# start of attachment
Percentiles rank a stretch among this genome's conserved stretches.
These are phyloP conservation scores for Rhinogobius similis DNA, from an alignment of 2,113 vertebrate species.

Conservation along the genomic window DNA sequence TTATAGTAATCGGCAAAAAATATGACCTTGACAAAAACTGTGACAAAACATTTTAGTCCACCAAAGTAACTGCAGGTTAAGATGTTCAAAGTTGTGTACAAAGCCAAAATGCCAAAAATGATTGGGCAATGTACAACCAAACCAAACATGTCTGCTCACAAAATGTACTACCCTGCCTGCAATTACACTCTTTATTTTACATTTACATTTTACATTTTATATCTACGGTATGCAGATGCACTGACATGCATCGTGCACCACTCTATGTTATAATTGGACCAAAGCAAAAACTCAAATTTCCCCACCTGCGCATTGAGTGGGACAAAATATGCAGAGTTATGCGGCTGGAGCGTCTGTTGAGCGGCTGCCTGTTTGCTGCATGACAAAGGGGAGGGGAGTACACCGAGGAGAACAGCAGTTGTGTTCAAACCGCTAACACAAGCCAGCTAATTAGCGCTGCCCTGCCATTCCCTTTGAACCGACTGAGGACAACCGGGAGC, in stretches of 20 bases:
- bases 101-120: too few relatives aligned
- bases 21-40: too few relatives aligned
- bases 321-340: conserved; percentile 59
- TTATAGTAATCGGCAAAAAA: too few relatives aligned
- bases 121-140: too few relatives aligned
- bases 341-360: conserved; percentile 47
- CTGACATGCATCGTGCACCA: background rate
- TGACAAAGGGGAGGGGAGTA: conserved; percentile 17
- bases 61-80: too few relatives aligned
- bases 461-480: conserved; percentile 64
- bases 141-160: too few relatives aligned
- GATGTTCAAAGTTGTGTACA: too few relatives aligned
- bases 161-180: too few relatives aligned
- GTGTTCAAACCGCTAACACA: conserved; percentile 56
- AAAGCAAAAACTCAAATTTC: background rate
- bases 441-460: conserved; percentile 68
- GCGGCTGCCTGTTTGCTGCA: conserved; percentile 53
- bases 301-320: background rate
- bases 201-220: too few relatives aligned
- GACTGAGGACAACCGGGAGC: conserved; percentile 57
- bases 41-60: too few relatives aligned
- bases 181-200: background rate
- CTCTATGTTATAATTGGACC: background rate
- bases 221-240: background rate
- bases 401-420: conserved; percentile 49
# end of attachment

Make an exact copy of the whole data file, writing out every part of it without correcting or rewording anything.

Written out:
Percentiles rank a stretch among this genome's conserved stretches.
These are phyloP conservation scores for Rhinogobius similis DNA, from an alignment of 2,113 vertebrate species.

Conservation along the genomic window DNA sequence TTATAGTAATCGGCAAAAAATATGACCTTGACAAAAACTGTGACAAAACATTTTAGTCCACCAAAGTAACTGCAGGTTAAGATGTTCAAAGTTGTGTACAAAGCCAAAATGCCAAAAATGATTGGGCAATGTACAACCAAACCAAACATGTCTGCTCACAAAATGTACTACCCTGCCTGCAATTACACTCTTTATTTTACATTTACATTTTACATTTTATATCTACGGTATGCAGATGCACTGACATGCATCGTGCACCACTCTATGTTATAATTGGACCAAAGCAAAAACTCAAATTTCCCCACCTGCGCATTGAGTGGGACAAAATATGCAGAGTTATGCGGCTGGAGCGTCTGTTGAGCGGCTGCCTGTTTGCTGCATGACAAAGGGGAGGGGAGTACACCGAGGAGAACAGCAGTTGTGTTCAAACCGCTAACACAAGCCAGCTAATTAGCGCTGCCCTGCCATTCCCTTTGAACCGACTGAGGACAACCGGGAGC, in stretches of 20 bases:
- bases 101-120: too few relatives aligned
- bases 21-40: too few relatives aligned
- bases 321-340: conserved; percentile 59
- TTATAGTAATCGGCAAAAAA: too few relatives aligned
- bases 121-140: too few relatives aligned
- bases 341-360: conserved; percentile 47
- CTGACATGCATCGTGCACCA: background rate
- TGACAAAGGGGAGGGGAGTA: conserved; percentile 17
- bases 61-80: too few relatives aligned
- bases 461-480: conserved; percentile 64
- bases 141-160: too few relatives aligned
- GATGTTCAAAGTTGTGTACA: too few relatives aligned
- bases 161-180: too few relatives aligned
- GTGTTCAAACCGCTAACACA: conserved; percentile 56
- AAAGCAAAAACTCAAATTTC: background rate
- bases 441-460: conserved; percentile 68
- GCGGCTGCCTGTTTGCTGCA: conserved; percentile 53
- bases 301-320: background rate
- bases 201-220: too few relatives aligned
- GACTGAGGACAACCGGGAGC: conserved; percentile 57
- bases 41-60: too few relatives aligned
- bases 181-200: background rate
- CTCTATGTTATAATTGGACC: background rate
- bases 221-240: background rate
- bases 401-420: conserved; percentile 49